I have a pretty decent collection of Copic markers which took me a few years to collect hidden in a box somewhere in my room, forgotten. Just recently, I dug them out and decided to give them a go again.
I remember colouring with the markers was very enjoyable. As it’s been quite some time since I used the markers last. I decided to go through the basics again to refresh my memories. In this post, I will be talking about the basic things you need to take note of when first starting using these markers.
What are they?
Copic markers are known to be the best quality alcohol markers on the market. They are free of toxic chemicals and nasty smells, thus are preferred than other marker brands. They are used in comics, manga, illustration, design, crafting and more
The first Copic marker, which was the classic marker, was produced in 1987 in Japan by Izumiya, now known as the TooMarker Products. They were specially made for designers. At that time, there were only 71 colours. As time went on, more colours were added to the classic markers. In the 1990s, different products were released such as the sketch, ciao, airbrush systems and multi-liners. From then on, even more colours and products were introduced for artists of all sorts to enjoy their marker experience more. eg: paper, collection app, different coloured liners etc.
Types of Copic markers
- Has the widest range of colours available, 358 of them.
- Has a brush nib at one end and a broad nib at the other.
- Has an oval barrel to prevent it from rolling around and is comfortable to hold.
- Available in 180 different colours
- A cheaper alternative to the sketch markers, but holds less ink than the sketch markers
- Like the sketch, it also has a brush nib and a broad nib at the tips
- Has a round barrel, it has a slight bump on the cap but is still prone to rolling about.
- The original classic marker is available in 214 colours
- Contains the most ink compared to the other types of markers
- Has a broad nib and a fine point nib at the tips
- Has a square barrel.
- Only has 36 colours
- Has a 3/4 inch wide nib at one end.
- Has a flat barrel
Understanding the colouring system will help you pick your colours easier. It is also important for beginners when they first start collecting colours. As the markers are pretty expensive, it is recommended to buy colours that are used the most and not buy colours that are rarely used, thus saving you some precious money. Starting colours vary depending on the kind of drawing you’re planning to create. The colouring system also lets you organise and manage your colours easily as well. For example, if you draw faces most of the time, you will be collecting lots of skin colour markers.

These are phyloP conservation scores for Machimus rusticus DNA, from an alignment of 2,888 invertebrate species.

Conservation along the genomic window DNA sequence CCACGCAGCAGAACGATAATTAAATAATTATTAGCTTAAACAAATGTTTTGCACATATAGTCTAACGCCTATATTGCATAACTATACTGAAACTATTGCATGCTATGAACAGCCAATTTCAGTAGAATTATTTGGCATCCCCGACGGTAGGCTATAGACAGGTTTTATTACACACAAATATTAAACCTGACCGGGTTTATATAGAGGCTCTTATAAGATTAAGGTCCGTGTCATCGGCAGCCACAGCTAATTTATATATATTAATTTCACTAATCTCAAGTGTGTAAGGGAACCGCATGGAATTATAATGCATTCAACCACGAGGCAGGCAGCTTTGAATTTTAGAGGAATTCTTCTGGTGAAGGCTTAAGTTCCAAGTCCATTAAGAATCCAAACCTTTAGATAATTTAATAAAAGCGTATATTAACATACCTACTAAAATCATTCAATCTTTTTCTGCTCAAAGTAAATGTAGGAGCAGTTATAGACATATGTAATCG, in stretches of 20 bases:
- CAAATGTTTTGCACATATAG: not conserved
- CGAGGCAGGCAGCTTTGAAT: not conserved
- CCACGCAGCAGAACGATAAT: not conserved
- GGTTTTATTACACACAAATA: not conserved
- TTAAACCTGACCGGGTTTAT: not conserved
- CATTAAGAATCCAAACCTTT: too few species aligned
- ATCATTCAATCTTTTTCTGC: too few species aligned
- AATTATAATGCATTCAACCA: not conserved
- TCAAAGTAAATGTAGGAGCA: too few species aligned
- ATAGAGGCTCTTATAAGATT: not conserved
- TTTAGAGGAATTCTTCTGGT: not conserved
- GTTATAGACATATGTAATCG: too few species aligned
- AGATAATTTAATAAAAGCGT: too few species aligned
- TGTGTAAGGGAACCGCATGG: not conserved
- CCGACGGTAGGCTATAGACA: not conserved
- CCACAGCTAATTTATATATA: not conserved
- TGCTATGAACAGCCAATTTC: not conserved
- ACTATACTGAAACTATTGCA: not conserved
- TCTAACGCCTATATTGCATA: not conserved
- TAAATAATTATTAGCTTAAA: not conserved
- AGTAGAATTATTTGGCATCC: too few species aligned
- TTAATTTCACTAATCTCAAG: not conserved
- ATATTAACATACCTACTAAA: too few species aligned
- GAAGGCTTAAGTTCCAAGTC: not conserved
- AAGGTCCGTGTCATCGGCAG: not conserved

On each marker, there is a name for the colour and letters followed by numbers as shown below:
The letters tell you which colour family the marker belong to.
B = blue, G = green, R = red, Y = yellow, V = violet, E = earth and their combinations such as BG = blue green, RV = red violet etc.
C = cool grey, T = Toner grey, N = Neutral grey, W = Warm grey
Contains 8 different fluorescent colours
There are usually 2 numbers after the letters.
The first number represents the saturation of the colour, as known as the purity of the colour. 0 being the most saturated and 9 being the least saturated.
The second number represents the brightness of the colour. 0 being the brightest and 9 being the darkest.
The colourless blender
The colourless blender, as the name suggests, has no colour. It is used to fix mistakes such as bleeding of colours and used for various colouring techniques.
Before you start colouring away, you should be aware of the type of paper you are using. Using Copic markers on certain kind of paper may lead to colour bleeding, ink wastage and you won’t be able to use them to their full ability.
Different kinds of paper will produce different kinds of results. For example, watercolour paper will suck your marker dry very quickly and it will be difficult to blend the colours. Paper with rough surfaces may damage the marker nib if not careful.
Another thing to watch out for is the pen you use if you plan to line your artwork before colouring in with the markers. Some pens may need time for the ink to dry before colouring or else the lines may smudge. I suggest testing out your pens on a piece of paper and run a marker over the pen lines a few times to see if it smudges. Of course, different paper may affect the time it takes to dry the ink and the degree in which the lines smudges when coloured over.
Nib replacements and ink refills
Don’t you just hate it when your pen or markers run out of ink or when the tip/ nibs are damaged? Well lucky for you, the nibs of the markers can be replaced. So instead of buying a new marker, you can just replace the nib and not waste any remaining ink in the marker with the damaged nib.
Refills are available for the markers too. One bottle of refill only cost around twice the price as a marker and it can refill the marker several times!
So these are the basic information you need to know when starting with this medium. In the future, I will be posting more detailed posts on topics related to Copic markers, such as how to choose colours, blending techniques, and more!
I hope you enjoyed reading this post.
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